THE confidence of the people in their cause and their Government is shown in nothing more significantly than in the unflagging ardor with which the Government loans are taken. They give every man who invests a direct personal interest in the maintenance of the Government in which he thus becomes a stockholder. The subscriptions to the 10-40 loan reported at the Treasury up to the 28th of May amounted to a hundred and sixty millions of dollars. Could there be a more desirable or safer investment ? It is to be redeemed in coin, and although the rate of interest is only five per cent. in gold, it is now equal to nine per cent. in currency. It is exempt also from State or local taxation, which may be reckoned to add two or three per cent. more to its annual value, making a productive security which might satisfy even Shylock himself. It continues to be taken at the rate of nearly a million a day.

The argument of an overpowering and unmanageable debt drawn from the history of other countries does not apply to this. The power of producing wealth upon this continent is almost infinite. It can be measured only by our resources, and they are incalculable. After some centuries, said MACAULAY, when your population is as numerous as ours, you may know something of our perplexities and troubles. But it is well for us that our great and costly struggle occurs in the very vigor and flush of our youth, with an exhaustless continent subject to an indomitable energy.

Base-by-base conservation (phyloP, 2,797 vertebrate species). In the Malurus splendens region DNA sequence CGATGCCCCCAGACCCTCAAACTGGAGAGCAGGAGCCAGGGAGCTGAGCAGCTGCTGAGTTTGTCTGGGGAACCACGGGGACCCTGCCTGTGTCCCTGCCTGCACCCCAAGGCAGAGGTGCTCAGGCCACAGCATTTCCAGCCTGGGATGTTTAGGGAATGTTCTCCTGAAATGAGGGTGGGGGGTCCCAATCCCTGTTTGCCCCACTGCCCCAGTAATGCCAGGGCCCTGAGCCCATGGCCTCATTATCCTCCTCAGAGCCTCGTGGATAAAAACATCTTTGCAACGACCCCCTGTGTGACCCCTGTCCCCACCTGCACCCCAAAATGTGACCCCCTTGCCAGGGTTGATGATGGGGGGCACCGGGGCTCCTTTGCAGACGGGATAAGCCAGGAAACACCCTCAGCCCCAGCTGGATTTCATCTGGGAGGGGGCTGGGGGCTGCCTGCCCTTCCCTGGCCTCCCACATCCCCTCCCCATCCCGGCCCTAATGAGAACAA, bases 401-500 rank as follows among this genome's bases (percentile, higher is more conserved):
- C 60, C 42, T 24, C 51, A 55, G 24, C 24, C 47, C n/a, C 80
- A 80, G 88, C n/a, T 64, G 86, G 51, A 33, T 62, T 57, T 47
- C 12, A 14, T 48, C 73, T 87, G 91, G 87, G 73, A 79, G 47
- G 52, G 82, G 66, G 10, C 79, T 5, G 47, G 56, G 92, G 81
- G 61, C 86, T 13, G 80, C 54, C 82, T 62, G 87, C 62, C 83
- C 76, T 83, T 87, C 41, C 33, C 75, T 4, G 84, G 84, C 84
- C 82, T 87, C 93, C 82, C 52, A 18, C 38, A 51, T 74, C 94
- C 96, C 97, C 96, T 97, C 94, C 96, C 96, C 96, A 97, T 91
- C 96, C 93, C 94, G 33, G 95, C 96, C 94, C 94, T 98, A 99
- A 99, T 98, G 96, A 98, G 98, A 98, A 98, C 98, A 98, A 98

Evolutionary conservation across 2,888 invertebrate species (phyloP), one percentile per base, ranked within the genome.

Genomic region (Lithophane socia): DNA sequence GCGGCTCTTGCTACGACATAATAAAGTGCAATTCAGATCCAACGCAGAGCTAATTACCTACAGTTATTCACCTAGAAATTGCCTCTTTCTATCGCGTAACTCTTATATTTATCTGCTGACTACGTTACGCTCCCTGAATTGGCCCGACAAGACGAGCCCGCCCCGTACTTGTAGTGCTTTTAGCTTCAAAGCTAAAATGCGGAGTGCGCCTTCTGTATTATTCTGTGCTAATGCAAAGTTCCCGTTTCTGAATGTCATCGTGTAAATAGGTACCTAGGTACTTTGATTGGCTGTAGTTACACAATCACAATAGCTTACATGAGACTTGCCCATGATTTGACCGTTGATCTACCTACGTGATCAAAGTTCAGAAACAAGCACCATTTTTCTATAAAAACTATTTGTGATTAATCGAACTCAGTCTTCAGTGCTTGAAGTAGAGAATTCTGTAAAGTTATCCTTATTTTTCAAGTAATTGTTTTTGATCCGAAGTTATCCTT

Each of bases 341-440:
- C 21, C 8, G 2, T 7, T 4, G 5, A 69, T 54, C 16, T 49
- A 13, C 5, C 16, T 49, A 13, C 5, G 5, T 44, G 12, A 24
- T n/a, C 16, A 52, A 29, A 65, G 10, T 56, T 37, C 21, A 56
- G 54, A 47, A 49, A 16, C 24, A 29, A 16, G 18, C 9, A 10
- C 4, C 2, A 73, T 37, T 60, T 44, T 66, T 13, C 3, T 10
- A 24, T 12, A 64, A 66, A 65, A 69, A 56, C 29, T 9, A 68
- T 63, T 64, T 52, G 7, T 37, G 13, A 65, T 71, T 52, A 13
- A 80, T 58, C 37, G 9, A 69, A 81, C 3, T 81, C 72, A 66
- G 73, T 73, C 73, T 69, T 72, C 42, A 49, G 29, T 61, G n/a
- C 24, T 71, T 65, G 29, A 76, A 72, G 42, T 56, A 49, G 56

THIS is the title of a daily paper lately established in Louisville, Kentucky, as the organ of the genuine Union sentiment of the State. Its publisher, Mr. L. A. CIVILL, is known to us as a gentleman of high character and admirable capacity, and the numbers of the paper which we have seen are an earnest of the skill and ability with which it is to be edited. The Union Press is unconditionally Union. It belongs to no party but that of intelligent loyal men who understand that the United States are a nation, not a league or a confederacy, and that consequently the doctrine of supreme State sovereignty is a treasonable chimera. It believes that slavery is the real cause of the rebellion, and that, as the conspirators have used slavery as a means of destroying the nation, the nation is rightfully destroying slavery to save itself. The Union Press is full of good matter, neatly printed, and we cordially commend it as an illustration of that Border-State fidelity which was thought by many hardly to exist. It will be for that reason a valuable visitor in any household in the country.